Graeme Swann defends use of DRS
Tuesday 19 July 2011
England spinner Graeme Swann hopes the confusion over the use of the Decision Review System in Test cricket will be short-lived.
No technological assistance will be available to umpires Billy Bowden and Asad Rauf on leg before wicket decisions for the four-Test npower series between England and India, which begins on Thursday at Lord's.
Swann has a fine record of lbw dismissals, especially against left-handers, and joked that the lack of a DRS system will hamper him in the series.
"Yeah, I'm stuffed basically!" he said.
He added: "In my opinion it's been a great addition over the last couple of years and it works, but the powers that be have decided we're only using it for caught behind decisions.
"I'm sure in a year or two it will be used across the board for all decisions."
The Lord's clash is the 100th between the sides and the 2,000th in Test history, and Swann is relishing the occasion.
"I'm looking forward to everything about it, it's a huge game - it feels like the summer's finally arrived," he said.
"We're playing against the number one team in the world and we're striving to be number one. It's the current number one against a team biting at their heels.
"But that has to take care of itself. We have to try to win each game as it comes and at the end of the series we'll see where we are, hopefully having won 2-0 or 3-1 to get to number one in the world."
But Swann is hoping England can delay another landmark which is on the horizon, with India great Sachin Tendulkar having made 99 centuries in international cricket.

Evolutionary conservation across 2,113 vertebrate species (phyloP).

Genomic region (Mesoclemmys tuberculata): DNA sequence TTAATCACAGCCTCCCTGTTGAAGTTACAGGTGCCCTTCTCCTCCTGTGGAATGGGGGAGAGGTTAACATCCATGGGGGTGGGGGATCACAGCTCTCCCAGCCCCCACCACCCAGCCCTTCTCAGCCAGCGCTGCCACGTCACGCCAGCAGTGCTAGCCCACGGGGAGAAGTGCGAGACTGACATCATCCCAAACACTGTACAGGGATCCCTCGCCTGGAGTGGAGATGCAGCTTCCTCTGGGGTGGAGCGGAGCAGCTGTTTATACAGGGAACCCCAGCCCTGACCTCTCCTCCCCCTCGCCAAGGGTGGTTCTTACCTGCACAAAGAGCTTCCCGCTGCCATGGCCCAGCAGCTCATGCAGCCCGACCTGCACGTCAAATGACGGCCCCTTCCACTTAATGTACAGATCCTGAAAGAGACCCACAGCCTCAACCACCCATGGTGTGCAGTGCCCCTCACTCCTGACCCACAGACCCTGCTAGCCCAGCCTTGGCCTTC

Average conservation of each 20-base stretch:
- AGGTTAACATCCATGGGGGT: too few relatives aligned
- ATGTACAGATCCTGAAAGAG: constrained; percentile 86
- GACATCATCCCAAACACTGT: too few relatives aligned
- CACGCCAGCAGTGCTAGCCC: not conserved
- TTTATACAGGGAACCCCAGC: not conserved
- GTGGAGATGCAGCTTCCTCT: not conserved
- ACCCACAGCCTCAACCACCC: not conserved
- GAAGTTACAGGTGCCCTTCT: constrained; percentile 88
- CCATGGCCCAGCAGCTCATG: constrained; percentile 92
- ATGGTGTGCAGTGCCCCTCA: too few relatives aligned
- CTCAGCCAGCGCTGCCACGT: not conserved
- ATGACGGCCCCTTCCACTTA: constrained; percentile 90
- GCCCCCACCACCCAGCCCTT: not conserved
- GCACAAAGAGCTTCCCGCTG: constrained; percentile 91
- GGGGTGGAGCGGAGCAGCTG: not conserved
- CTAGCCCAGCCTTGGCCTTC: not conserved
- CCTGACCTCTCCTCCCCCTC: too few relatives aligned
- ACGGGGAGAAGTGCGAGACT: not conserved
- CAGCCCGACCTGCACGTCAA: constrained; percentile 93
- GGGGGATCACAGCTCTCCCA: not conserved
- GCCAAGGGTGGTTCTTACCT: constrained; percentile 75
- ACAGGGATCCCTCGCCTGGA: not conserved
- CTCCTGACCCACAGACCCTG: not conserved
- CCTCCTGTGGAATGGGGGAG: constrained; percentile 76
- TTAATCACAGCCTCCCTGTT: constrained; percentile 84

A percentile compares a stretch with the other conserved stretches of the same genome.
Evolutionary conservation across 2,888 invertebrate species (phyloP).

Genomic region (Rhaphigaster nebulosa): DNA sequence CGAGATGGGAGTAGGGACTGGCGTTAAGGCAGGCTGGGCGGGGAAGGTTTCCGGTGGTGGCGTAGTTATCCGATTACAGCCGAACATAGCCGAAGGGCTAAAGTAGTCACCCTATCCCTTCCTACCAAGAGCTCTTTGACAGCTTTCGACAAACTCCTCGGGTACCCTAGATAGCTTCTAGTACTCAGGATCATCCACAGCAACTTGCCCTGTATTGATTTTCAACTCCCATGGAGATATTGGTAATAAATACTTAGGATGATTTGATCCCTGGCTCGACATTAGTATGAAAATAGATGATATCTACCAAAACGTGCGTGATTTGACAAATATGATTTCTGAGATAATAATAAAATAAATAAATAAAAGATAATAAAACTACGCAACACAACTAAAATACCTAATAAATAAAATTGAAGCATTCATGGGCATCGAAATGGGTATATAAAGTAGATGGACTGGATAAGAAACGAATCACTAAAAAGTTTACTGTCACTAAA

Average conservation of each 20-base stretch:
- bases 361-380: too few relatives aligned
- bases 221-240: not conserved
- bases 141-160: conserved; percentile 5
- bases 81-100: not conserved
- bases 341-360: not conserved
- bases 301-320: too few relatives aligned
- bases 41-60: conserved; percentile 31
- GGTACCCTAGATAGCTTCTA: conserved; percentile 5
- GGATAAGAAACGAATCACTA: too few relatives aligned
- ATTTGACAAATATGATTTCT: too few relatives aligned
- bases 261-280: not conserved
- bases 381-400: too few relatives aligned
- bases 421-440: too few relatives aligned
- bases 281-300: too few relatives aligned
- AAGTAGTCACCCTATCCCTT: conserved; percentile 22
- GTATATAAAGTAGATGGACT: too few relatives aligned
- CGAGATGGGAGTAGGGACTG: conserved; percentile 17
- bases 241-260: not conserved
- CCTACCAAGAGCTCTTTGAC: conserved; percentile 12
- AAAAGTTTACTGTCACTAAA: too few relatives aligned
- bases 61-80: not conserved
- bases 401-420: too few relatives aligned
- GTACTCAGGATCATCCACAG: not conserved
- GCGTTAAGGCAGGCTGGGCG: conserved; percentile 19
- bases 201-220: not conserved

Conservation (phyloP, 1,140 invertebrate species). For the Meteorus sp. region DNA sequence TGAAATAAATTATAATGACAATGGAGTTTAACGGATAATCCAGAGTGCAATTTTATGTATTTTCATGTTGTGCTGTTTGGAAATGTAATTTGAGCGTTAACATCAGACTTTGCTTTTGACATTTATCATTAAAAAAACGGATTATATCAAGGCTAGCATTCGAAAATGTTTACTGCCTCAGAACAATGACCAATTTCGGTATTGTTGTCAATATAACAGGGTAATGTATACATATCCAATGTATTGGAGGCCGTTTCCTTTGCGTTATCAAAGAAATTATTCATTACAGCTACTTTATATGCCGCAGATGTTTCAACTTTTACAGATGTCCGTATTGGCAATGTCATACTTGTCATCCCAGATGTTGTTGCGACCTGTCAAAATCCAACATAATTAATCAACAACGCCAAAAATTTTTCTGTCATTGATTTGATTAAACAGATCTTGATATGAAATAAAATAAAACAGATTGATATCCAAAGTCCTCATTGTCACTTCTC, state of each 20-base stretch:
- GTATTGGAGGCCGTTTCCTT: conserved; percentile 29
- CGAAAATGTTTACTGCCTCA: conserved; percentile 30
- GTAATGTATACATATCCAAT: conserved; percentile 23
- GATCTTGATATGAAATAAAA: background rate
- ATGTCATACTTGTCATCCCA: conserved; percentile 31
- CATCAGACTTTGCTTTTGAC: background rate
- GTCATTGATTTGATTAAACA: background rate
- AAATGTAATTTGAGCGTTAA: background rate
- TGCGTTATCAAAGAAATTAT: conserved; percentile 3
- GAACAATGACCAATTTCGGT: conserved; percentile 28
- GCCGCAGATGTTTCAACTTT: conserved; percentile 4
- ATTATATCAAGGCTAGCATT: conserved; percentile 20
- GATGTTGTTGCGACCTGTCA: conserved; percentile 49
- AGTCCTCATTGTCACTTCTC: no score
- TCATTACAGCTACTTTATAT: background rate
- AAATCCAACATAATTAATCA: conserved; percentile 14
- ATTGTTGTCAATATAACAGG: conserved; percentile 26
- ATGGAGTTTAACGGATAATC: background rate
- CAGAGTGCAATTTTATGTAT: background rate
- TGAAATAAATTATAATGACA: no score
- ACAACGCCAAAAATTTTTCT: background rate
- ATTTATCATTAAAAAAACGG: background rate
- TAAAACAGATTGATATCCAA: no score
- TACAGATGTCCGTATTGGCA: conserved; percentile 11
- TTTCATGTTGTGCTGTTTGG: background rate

"I saw him get a hundred on TV before Sky Sports even started, so he's phenomenal to still be going now and on the verge of his 100th hundred in international games," Swann told a televised press conference.
"But hopefully he'll have to wait six or seven months for that, because we don't want him to get one in England."
With the five-day format reaching its notable anniversary and a World Test Championship planned for a 2013 conclusion, Swann is optimistic about the future.
"Test cricket is the best form of the game, the pure form of the game.
"Twenty20 has created a new audience, I'm not sure how long 50-over cricket is going to last but Test cricket will be around for another 100 years.
"England are in a privileged position, we have the best support in world - certainly the best travelling support - so we don't play too many of those games with only 100 people in the crowd."
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